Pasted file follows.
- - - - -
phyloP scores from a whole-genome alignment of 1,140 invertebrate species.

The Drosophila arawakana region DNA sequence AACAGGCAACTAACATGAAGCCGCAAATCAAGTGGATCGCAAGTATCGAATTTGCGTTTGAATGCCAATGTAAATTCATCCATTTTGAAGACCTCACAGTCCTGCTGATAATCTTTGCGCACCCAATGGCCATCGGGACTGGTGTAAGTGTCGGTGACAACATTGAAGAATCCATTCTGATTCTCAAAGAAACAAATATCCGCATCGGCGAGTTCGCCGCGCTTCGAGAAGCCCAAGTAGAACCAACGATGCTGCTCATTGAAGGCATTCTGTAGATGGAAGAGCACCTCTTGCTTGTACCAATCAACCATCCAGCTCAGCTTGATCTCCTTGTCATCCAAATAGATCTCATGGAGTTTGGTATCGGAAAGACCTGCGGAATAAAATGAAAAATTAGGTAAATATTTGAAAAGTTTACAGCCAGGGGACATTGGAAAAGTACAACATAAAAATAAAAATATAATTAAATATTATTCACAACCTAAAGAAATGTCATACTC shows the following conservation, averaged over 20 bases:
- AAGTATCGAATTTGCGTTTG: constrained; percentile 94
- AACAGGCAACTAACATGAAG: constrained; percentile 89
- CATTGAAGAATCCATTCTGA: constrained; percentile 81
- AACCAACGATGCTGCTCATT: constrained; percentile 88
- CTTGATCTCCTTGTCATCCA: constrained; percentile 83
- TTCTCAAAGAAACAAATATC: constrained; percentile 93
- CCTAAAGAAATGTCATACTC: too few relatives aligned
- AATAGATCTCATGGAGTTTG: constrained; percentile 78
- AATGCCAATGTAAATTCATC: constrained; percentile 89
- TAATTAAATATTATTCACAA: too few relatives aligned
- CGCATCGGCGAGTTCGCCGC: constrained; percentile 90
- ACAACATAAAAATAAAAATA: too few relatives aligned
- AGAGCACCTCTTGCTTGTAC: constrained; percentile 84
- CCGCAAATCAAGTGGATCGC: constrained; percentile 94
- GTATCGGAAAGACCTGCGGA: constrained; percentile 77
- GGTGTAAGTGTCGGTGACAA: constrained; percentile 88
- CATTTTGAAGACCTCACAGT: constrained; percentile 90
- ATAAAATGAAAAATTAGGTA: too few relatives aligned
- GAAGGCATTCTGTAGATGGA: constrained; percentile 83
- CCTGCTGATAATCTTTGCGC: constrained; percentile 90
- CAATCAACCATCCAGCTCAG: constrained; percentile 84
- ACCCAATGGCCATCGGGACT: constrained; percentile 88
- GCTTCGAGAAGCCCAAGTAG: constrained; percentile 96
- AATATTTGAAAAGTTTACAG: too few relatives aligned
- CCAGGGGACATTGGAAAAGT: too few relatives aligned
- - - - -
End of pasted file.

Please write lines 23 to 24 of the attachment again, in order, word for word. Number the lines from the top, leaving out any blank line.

- CAATCAACCATCCAGCTCAG: constrained; percentile 84
- ACCCAATGGCCATCGGGACT: constrained; percentile 88